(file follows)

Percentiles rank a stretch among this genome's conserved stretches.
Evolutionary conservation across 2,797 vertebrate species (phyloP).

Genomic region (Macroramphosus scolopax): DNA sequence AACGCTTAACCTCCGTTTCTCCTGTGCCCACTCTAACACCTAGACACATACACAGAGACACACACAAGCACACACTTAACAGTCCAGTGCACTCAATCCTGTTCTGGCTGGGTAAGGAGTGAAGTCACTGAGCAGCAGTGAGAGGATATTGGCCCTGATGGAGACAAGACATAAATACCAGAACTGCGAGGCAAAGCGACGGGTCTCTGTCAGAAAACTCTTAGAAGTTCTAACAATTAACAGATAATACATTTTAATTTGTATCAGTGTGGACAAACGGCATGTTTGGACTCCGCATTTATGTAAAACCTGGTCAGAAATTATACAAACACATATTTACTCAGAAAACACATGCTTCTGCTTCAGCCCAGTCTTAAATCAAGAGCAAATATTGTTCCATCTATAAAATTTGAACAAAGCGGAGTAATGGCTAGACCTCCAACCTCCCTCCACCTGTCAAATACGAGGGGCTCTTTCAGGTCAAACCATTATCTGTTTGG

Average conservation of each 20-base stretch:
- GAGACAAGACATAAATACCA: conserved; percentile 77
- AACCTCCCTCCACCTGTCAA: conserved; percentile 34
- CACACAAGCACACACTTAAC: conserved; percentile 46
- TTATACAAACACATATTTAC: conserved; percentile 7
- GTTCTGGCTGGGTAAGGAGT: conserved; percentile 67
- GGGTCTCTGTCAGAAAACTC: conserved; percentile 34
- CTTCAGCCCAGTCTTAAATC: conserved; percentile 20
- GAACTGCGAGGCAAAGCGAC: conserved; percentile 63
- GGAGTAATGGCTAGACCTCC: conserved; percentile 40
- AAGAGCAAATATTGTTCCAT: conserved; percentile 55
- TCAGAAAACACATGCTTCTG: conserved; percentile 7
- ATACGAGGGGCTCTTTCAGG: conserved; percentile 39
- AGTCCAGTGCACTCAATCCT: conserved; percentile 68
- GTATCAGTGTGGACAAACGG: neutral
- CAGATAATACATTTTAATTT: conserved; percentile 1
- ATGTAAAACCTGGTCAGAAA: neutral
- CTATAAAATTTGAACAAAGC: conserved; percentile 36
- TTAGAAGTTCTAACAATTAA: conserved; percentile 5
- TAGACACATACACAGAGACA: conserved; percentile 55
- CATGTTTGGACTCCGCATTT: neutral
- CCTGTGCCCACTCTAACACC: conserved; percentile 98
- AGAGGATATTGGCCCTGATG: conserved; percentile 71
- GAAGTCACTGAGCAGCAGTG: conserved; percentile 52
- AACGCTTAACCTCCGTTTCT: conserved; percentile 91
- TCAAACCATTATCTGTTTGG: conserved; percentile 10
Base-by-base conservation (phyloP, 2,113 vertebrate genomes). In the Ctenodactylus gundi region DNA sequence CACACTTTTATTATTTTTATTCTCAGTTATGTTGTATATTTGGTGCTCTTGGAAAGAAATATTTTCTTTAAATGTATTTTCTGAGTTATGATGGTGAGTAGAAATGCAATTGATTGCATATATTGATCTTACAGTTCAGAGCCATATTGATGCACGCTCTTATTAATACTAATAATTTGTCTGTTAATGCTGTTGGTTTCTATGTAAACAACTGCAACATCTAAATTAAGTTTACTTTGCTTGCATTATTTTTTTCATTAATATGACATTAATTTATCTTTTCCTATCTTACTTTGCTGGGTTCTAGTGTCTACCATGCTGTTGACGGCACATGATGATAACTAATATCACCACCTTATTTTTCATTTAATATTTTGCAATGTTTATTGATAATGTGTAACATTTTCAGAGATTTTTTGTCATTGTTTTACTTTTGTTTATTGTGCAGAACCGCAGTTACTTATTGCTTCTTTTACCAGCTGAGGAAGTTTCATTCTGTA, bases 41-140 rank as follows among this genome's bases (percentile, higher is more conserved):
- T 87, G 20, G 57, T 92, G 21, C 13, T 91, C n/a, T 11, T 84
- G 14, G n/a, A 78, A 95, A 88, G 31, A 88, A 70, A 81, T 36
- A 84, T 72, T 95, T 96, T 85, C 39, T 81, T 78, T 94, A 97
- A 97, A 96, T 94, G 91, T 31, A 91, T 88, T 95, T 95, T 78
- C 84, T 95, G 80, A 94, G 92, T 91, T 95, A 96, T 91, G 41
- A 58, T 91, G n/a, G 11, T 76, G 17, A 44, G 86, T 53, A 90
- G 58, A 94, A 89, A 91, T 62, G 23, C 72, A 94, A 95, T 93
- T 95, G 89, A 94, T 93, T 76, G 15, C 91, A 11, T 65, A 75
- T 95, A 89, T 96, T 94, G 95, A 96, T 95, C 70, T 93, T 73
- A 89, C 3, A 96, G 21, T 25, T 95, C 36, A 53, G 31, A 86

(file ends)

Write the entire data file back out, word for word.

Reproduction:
Percentiles rank a stretch among this genome's conserved stretches.
Evolutionary conservation across 2,797 vertebrate species (phyloP).

Genomic region (Macroramphosus scolopax): DNA sequence AACGCTTAACCTCCGTTTCTCCTGTGCCCACTCTAACACCTAGACACATACACAGAGACACACACAAGCACACACTTAACAGTCCAGTGCACTCAATCCTGTTCTGGCTGGGTAAGGAGTGAAGTCACTGAGCAGCAGTGAGAGGATATTGGCCCTGATGGAGACAAGACATAAATACCAGAACTGCGAGGCAAAGCGACGGGTCTCTGTCAGAAAACTCTTAGAAGTTCTAACAATTAACAGATAATACATTTTAATTTGTATCAGTGTGGACAAACGGCATGTTTGGACTCCGCATTTATGTAAAACCTGGTCAGAAATTATACAAACACATATTTACTCAGAAAACACATGCTTCTGCTTCAGCCCAGTCTTAAATCAAGAGCAAATATTGTTCCATCTATAAAATTTGAACAAAGCGGAGTAATGGCTAGACCTCCAACCTCCCTCCACCTGTCAAATACGAGGGGCTCTTTCAGGTCAAACCATTATCTGTTTGG

Average conservation of each 20-base stretch:
- GAGACAAGACATAAATACCA: conserved; percentile 77
- AACCTCCCTCCACCTGTCAA: conserved; percentile 34
- CACACAAGCACACACTTAAC: conserved; percentile 46
- TTATACAAACACATATTTAC: conserved; percentile 7
- GTTCTGGCTGGGTAAGGAGT: conserved; percentile 67
- GGGTCTCTGTCAGAAAACTC: conserved; percentile 34
- CTTCAGCCCAGTCTTAAATC: conserved; percentile 20
- GAACTGCGAGGCAAAGCGAC: conserved; percentile 63
- GGAGTAATGGCTAGACCTCC: conserved; percentile 40
- AAGAGCAAATATTGTTCCAT: conserved; percentile 55
- TCAGAAAACACATGCTTCTG: conserved; percentile 7
- ATACGAGGGGCTCTTTCAGG: conserved; percentile 39
- AGTCCAGTGCACTCAATCCT: conserved; percentile 68
- GTATCAGTGTGGACAAACGG: neutral
- CAGATAATACATTTTAATTT: conserved; percentile 1
- ATGTAAAACCTGGTCAGAAA: neutral
- CTATAAAATTTGAACAAAGC: conserved; percentile 36
- TTAGAAGTTCTAACAATTAA: conserved; percentile 5
- TAGACACATACACAGAGACA: conserved; percentile 55
- CATGTTTGGACTCCGCATTT: neutral
- CCTGTGCCCACTCTAACACC: conserved; percentile 98
- AGAGGATATTGGCCCTGATG: conserved; percentile 71
- GAAGTCACTGAGCAGCAGTG: conserved; percentile 52
- AACGCTTAACCTCCGTTTCT: conserved; percentile 91
- TCAAACCATTATCTGTTTGG: conserved; percentile 10
Base-by-base conservation (phyloP, 2,113 vertebrate genomes). In the Ctenodactylus gundi region DNA sequence CACACTTTTATTATTTTTATTCTCAGTTATGTTGTATATTTGGTGCTCTTGGAAAGAAATATTTTCTTTAAATGTATTTTCTGAGTTATGATGGTGAGTAGAAATGCAATTGATTGCATATATTGATCTTACAGTTCAGAGCCATATTGATGCACGCTCTTATTAATACTAATAATTTGTCTGTTAATGCTGTTGGTTTCTATGTAAACAACTGCAACATCTAAATTAAGTTTACTTTGCTTGCATTATTTTTTTCATTAATATGACATTAATTTATCTTTTCCTATCTTACTTTGCTGGGTTCTAGTGTCTACCATGCTGTTGACGGCACATGATGATAACTAATATCACCACCTTATTTTTCATTTAATATTTTGCAATGTTTATTGATAATGTGTAACATTTTCAGAGATTTTTTGTCATTGTTTTACTTTTGTTTATTGTGCAGAACCGCAGTTACTTATTGCTTCTTTTACCAGCTGAGGAAGTTTCATTCTGTA, bases 41-140 rank as follows among this genome's bases (percentile, higher is more conserved):
- T 87, G 20, G 57, T 92, G 21, C 13, T 91, C n/a, T 11, T 84
- G 14, G n/a, A 78, A 95, A 88, G 31, A 88, A 70, A 81, T 36
- A 84, T 72, T 95, T 96, T 85, C 39, T 81, T 78, T 94, A 97
- A 97, A 96, T 94, G 91, T 31, A 91, T 88, T 95, T 95, T 78
- C 84, T 95, G 80, A 94, G 92, T 91, T 95, A 96, T 91, G 41
- A 58, T 91, G n/a, G 11, T 76, G 17, A 44, G 86, T 53, A 90
- G 58, A 94, A 89, A 91, T 62, G 23, C 72, A 94, A 95, T 93
- T 95, G 89, A 94, T 93, T 76, G 15, C 91, A 11, T 65, A 75
- T 95, A 89, T 96, T 94, G 95, A 96, T 95, C 70, T 93, T 73
- A 89, C 3, A 96, G 21, T 25, T 95, C 36, A 53, G 31, A 86